The list is stored as a stream object inside Body.  It can be read using read() API of the get_object() returned value.  It can throw an “NoSuchKey” exception, if the key is not present.

import boto3
import pickle

#Connect to S3
s3 = boto3.client('s3')

#Read the object stored in key 'myList001'
object = s3.get_object(Bucket='mytestbucket',Key='myList001')
serializedObject = object['Body'].read()

#Deserialize the retrieved object
myList = pickle.loads(serializedObject)

print myList

5 Storing and Retrieving a Python Dictionary

Python dictionary objects can be stored and retrieved in the same way using put_object() and get_object() APIs.

5.1 Storing a Python Dictionary Object in S3

import boto3
import pickle


#Connect to S3 default profile
s3 = boto3.client('s3')

myData = {'firstName':'Saravanan','lastName':'Subramanian','title':'Manager', 'empId':'007'}
#Serialize the object
serializedMyData = pickle.dumps(myData)

#Write to S3 using unique key - EmpId007
s3.put_object(Bucket='mytestbucket',Key='EmpId007')

5.2 Retrieving Python Dictionary Object from S3 Bucket

Use the get_object() API to read the object.  The data is stored as a stream inside the Body object.  This can be read using read() API.

import boto3

s3 = boto3.client('s3')

object = s3.get_object(Bucket='mytestbucket',Key='EmpId007')
serializedObject = object['Body'].read()

myData = pickle.loads(serializedObject)

print myData

6 Working with JSON

When working with Python dictionary, it is recommended to store it as JSON, if the consumer applications are not written in Python or do not have support for Pickle library.

The api json.dumps() converts the Python Dictionary into JSON and json.loads() converts a JSON to a Python dictionary.

6.1 Storing a Python Dictionary Object As JSON in S3 bucket

import boto3
import json

s3 = boto3.client('s3')

myData = {'firstName':'Saravanan','lastName':'Subramanian','title':'Manager', 'empId':'007'}
serializedMyData = json.dumps(myData)

s3.put_object(Bucket='mytestbucket',Key='EmpId007')

6.2 Retrieving a JSON from S3 bucket

import boto3
import json

s3 = boto3.client('s3')
object = s3.get_object(Bucket='mytestbucket',Key='EmpId007')
serializedObject = object['Body'].read()

myData = json.loads(serializedObject)

print myData

7 Upload and Download a Text File

Boto3 supports upload_file() and download_file() APIs to store and retrieve files to and from your local file system to S3.  As per S3 standards, if the Key contains strings with “/” (forward slash) will be considered as sub folders.

7.1 Uploading a File

import boto3

s3 = boto3.client('s3')
s3.upload_file(Bucket='mytestbucket', Key='subdir/abc.txt', Filename='./abc.txt')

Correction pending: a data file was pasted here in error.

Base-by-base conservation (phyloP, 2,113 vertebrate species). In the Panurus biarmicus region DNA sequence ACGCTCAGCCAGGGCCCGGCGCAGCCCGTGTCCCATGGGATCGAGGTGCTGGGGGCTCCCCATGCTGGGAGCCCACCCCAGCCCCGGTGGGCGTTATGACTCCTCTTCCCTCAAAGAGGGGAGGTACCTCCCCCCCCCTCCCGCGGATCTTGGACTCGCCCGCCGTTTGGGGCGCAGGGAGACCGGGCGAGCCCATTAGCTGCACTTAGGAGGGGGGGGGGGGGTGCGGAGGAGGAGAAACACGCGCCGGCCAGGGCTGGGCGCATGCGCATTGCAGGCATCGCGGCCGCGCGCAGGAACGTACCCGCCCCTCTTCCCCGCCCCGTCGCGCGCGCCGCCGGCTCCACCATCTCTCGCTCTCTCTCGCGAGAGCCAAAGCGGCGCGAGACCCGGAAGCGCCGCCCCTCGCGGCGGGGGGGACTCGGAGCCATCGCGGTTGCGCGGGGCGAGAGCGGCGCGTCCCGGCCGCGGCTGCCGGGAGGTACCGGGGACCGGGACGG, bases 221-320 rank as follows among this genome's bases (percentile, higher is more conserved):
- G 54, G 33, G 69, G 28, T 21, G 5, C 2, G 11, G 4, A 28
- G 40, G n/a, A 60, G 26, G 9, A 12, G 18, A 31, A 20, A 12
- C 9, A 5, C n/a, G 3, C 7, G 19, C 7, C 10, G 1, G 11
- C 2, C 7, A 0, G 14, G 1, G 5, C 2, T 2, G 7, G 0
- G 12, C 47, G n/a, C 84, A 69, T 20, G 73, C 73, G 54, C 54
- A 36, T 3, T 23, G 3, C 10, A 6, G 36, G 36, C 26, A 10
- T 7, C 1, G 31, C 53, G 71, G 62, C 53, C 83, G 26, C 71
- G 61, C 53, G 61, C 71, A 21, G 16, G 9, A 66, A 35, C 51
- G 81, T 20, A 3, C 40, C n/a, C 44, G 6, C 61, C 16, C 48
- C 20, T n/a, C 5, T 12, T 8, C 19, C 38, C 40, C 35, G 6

7.2 download a File from S3 bucket

import boto3

s3 = boto3.clinet('s3')
s3.download_file(Bucket='mytestbucket',Key='subdir/abc.txt',Filename='./abc.txt')

8 Error Handling

The Boto3 APIs can raise various exceptions depends on the condition.  For example, “DataNotFoundError”,”NoSuchKey”,”HttpClientError“, “ConnectionError“,”SSLError” are few of them.  The Boto3 exceptions inherit Python “Exception” class.  So handle the exceptions by looking for Exceptions class in error and exception handling in the code.

import boto3

try:
s3 = s3.client('s3')
except Exceptions as e:
        print "Exception ",e

9.Summary

Storing python objects to an external store has many use cases.  For example,  a game developer can store intermediate state of objects and fetch them when the gamer resumes from where left, API developer can use S3 object store as a simple key value store are few to mention.  Please refer the URLs in the Reference sections to learn more.  Thanks.

References

[i] Boto3 – https://boto3.amazonaws.com/v1/documentation/api/latest/index.html

[ii] Boto3 S3 APIhttps://boto3.amazonaws.com/v1/documentation/api/latest/reference/services/s3.html

[iii] AWS CLI – https://docs.aws.amazon.com/cli/latest/userguide/cli-chap-install.html

[iv] AWS Boto3 Credentials https://boto3.amazonaws.com/v1/documentation/api/latest/guide/configuration.html

[v]Python 2.7 Pickle Library – https://docs.python.org/3/library/pickle.html

[vi] Boto3 Exceptions  https://github.com/boto/botocore/blob/develop/botocore/exceptions.py

Published on Web Code Geeks with permission by Saravanan Subramanian, partner at our WCG program. See the original article here: Boto3 – Amazon S3 As Python Object Store